On June 23, 1804, whilst the Fort Diamond was on a provisioning expedition at Roseau Bay, St. Lucia, a French boarding party from a schooner came up to her in two rowboats, boarding her at night while most of the crew were asleep below decks. A subsequent court-martial aboard HMS Galatea at English Harbour, Antigua, convicted Acting Lt. Benjamin Westcott of allowing his vessel to be captured.[11] The Board dismissed him from the Service, never to be permitted to serve in the Navy again.[4][12] (Three years later he became an American citizen.)

For 17 months the fort was able to harass French shipping trying to enter Fort-de-France.[4][13] The guns on the Rock completely dominated the channel between it and the mainland, and because of their elevation, were able to fire so far out sea as to force vessels to give it a wide berth, with the result that the currents and strong winds would make it impossible for them to fetch in Port Royal.[14] During this time the French troops on Martinique made several unsuccessful attempts to retake the Rock.



The French fleet under Captain Cosmao attacking Diamond Rock. Painting by Auguste Mayer.

When Admiral Villeneuve embarked on his 1805 voyage to Martinique, he was under orders from Napoleon to recapture Diamond Rock. The French-Spanish combined naval force of sixteen ships[15] under French Captain Cosmao-Kerjulien attacked Diamond Rock. Between 16 May and 29 May, the French fleet completely blockaded the Rock. On the 25th, the French were able to cut out from under Maurice's guns a British sloop that arrived from St. Lucia with some supplies.[16]

The actual assault came on 31 May and the French were able to land some troops on the Rock. Maurice had anticipated the landing and had moved his men from the indefensible lower works to positions further up, and on the summit. Once the French landed, British fire trapped the landing party in two caves near sea level.[17]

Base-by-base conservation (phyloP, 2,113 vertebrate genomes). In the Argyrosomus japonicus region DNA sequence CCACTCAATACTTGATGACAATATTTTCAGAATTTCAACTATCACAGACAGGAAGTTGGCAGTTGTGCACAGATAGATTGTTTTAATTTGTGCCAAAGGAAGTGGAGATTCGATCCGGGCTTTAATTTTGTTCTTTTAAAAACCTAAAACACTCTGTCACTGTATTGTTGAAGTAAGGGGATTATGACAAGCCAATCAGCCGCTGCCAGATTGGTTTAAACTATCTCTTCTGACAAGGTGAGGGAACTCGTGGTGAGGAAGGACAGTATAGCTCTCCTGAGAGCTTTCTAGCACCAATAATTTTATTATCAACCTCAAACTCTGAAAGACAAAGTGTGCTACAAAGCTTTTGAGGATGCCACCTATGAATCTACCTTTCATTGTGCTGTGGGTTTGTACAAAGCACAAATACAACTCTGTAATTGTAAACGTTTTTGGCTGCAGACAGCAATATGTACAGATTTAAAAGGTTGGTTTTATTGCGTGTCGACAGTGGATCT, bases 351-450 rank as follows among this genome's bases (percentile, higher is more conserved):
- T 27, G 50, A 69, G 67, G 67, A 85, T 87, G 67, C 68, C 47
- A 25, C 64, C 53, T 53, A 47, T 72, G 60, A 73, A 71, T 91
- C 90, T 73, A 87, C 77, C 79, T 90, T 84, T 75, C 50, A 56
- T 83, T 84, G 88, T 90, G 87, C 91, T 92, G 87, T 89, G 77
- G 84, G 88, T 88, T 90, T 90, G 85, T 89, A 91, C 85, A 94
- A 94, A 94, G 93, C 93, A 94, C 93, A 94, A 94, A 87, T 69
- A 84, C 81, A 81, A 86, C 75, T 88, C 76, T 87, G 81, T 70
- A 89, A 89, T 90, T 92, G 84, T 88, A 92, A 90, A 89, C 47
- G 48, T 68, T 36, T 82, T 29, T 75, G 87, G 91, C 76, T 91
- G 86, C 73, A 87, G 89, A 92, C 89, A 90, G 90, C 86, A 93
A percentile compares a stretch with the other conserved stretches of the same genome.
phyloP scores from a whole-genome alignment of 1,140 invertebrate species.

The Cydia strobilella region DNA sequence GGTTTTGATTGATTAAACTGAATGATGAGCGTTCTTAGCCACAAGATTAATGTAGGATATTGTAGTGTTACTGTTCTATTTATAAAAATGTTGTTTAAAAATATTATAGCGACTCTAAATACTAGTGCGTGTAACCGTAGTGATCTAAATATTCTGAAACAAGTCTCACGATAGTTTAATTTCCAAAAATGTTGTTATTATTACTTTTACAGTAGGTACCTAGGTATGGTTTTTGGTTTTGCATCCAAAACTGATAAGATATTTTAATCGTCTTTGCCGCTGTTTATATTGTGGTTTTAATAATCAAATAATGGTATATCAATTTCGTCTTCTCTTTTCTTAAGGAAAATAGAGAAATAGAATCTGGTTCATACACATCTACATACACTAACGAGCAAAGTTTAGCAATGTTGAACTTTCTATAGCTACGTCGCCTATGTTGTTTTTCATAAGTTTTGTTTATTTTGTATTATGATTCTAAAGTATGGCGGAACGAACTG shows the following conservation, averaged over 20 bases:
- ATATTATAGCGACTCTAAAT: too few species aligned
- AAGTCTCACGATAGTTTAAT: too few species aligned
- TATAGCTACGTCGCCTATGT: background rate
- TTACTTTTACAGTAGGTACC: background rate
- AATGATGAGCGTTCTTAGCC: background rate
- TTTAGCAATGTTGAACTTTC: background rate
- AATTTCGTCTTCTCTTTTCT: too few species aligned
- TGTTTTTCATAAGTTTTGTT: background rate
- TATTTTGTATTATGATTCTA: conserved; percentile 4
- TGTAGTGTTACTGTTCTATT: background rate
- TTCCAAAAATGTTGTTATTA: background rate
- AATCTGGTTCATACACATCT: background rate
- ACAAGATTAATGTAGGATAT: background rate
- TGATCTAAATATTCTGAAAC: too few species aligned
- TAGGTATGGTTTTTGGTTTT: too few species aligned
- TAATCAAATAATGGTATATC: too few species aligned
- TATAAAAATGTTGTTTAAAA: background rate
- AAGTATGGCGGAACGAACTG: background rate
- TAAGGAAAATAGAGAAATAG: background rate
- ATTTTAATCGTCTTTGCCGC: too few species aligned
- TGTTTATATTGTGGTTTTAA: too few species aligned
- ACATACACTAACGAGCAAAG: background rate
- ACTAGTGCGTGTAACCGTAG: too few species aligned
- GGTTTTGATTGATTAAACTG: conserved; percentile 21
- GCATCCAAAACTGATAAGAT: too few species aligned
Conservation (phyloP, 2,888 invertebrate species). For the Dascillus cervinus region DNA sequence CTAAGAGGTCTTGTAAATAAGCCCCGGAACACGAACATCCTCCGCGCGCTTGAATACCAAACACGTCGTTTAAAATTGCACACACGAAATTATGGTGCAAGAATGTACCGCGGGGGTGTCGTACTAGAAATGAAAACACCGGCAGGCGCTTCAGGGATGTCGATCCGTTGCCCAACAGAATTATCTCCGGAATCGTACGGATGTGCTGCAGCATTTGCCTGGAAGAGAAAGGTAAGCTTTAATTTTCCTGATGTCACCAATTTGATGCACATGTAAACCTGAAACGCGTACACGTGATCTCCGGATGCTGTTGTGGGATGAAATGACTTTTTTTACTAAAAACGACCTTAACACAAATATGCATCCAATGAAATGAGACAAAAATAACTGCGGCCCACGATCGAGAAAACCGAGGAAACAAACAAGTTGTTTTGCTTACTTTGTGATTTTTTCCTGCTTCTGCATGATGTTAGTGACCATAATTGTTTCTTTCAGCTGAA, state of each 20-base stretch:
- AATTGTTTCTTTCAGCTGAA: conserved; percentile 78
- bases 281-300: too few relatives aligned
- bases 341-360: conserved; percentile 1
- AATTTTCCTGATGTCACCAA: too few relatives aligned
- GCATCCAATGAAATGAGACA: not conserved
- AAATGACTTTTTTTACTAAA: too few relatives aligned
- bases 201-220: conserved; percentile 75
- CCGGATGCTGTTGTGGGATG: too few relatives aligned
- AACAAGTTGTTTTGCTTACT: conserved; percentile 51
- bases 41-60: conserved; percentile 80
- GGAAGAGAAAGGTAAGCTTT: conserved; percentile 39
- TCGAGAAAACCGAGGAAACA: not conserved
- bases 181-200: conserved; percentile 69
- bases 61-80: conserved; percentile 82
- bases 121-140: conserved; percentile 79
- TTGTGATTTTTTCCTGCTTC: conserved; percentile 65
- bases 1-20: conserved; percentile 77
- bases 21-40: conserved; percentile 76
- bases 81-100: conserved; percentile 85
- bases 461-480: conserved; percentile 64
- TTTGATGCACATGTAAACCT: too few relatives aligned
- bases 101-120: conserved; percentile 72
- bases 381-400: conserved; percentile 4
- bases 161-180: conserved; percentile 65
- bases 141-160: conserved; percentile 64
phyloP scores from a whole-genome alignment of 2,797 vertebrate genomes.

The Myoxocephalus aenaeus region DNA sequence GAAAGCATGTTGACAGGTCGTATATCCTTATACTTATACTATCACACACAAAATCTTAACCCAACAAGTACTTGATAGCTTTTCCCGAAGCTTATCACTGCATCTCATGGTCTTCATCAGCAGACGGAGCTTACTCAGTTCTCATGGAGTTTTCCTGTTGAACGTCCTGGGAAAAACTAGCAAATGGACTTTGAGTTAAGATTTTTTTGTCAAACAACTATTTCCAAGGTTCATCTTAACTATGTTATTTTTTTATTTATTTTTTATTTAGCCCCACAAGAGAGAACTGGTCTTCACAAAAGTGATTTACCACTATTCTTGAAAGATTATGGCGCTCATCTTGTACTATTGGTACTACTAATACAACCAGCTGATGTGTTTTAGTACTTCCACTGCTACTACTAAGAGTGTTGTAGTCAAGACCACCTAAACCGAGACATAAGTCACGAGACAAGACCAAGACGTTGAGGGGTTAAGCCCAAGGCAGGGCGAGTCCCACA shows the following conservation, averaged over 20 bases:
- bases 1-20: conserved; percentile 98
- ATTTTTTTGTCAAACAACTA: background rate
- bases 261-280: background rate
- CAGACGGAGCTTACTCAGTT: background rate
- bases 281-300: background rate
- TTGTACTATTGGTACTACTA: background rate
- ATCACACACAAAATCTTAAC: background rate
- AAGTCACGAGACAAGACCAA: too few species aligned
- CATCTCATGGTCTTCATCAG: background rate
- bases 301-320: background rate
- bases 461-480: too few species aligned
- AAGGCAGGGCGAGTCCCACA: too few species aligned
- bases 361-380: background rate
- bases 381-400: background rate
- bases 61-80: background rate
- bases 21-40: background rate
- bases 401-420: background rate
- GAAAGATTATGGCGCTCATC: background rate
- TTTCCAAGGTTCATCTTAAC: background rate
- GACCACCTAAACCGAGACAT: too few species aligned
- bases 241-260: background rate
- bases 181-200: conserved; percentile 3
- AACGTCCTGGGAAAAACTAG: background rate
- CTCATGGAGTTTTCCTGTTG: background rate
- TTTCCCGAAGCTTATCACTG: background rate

Unfortunately for the garrison, their stone cistern had cracked, due to an earth tremor, so they were short of water, and after exchanging fire with the French, they were also almost out of ammunition.[18] After enduring a fierce bombardment, Maurice surrendered to the superior force on June 3, 1805,[15] having resisted two French seventy-fours, a frigate, a corvette, a schooner, and eleven gunboats.[1] The British lost two men killed and one wounded, and the French 50 dead and wounded, and three gunboats. The French took the garrison of 107 men as prisoners, splitting them between their two 74-gun ships of the line, Pluton and the ex-British Berwick.[19]

The prisoners were repatriated to Barbados by 6 June.[20] The subsequent court-martial of Commander Maurice for the loss of his ship, i.e., the fort, exonerated him and commended him for his defense.

The Battle of Diamond Rock in literature

There is a now obscure poem of some forty four-line stanzas based on the incident, titled "The Diamond Rock". [21]

The author Geoffrey Bennett based his 1950 novel The Diamond Rock on the 1804 event. So did Dudley Pope in his 1976 novel Ramage's Diamond.

Natural history

The rock is a volcanic plug, a remnant of the strong volcanic activity that affected the region some one million years ago. However, a Captain Hansen of the Norwegian steamship Talsiman reported that on 13 May, 1902, he observed what he took to be a volcanic eruption from a hole in the rock. This was at the time of the devastating volcanic eruption Mount Pelée that destroyed Saint-Pierre. Hansen did not investigate further.[22]

Like the other 47 islets that circle Martinique, the Rock has its own ecological characteristics. It is sunnier than the main island, drier, and subject to a long seasonal dry period. Today it is covered in undergrowth and cacti.

Relatively inaccessible and inhospitable, the island is uninhabited, which has permitted it to remain a sanctuary for a species that had been believed to be extinct.[23] A nature survey has suggested that Diamond Rock is probably the last refuge for a species of reptile once endemic to Martinique, the Couress grass snake (Liophis cursor).[24][25]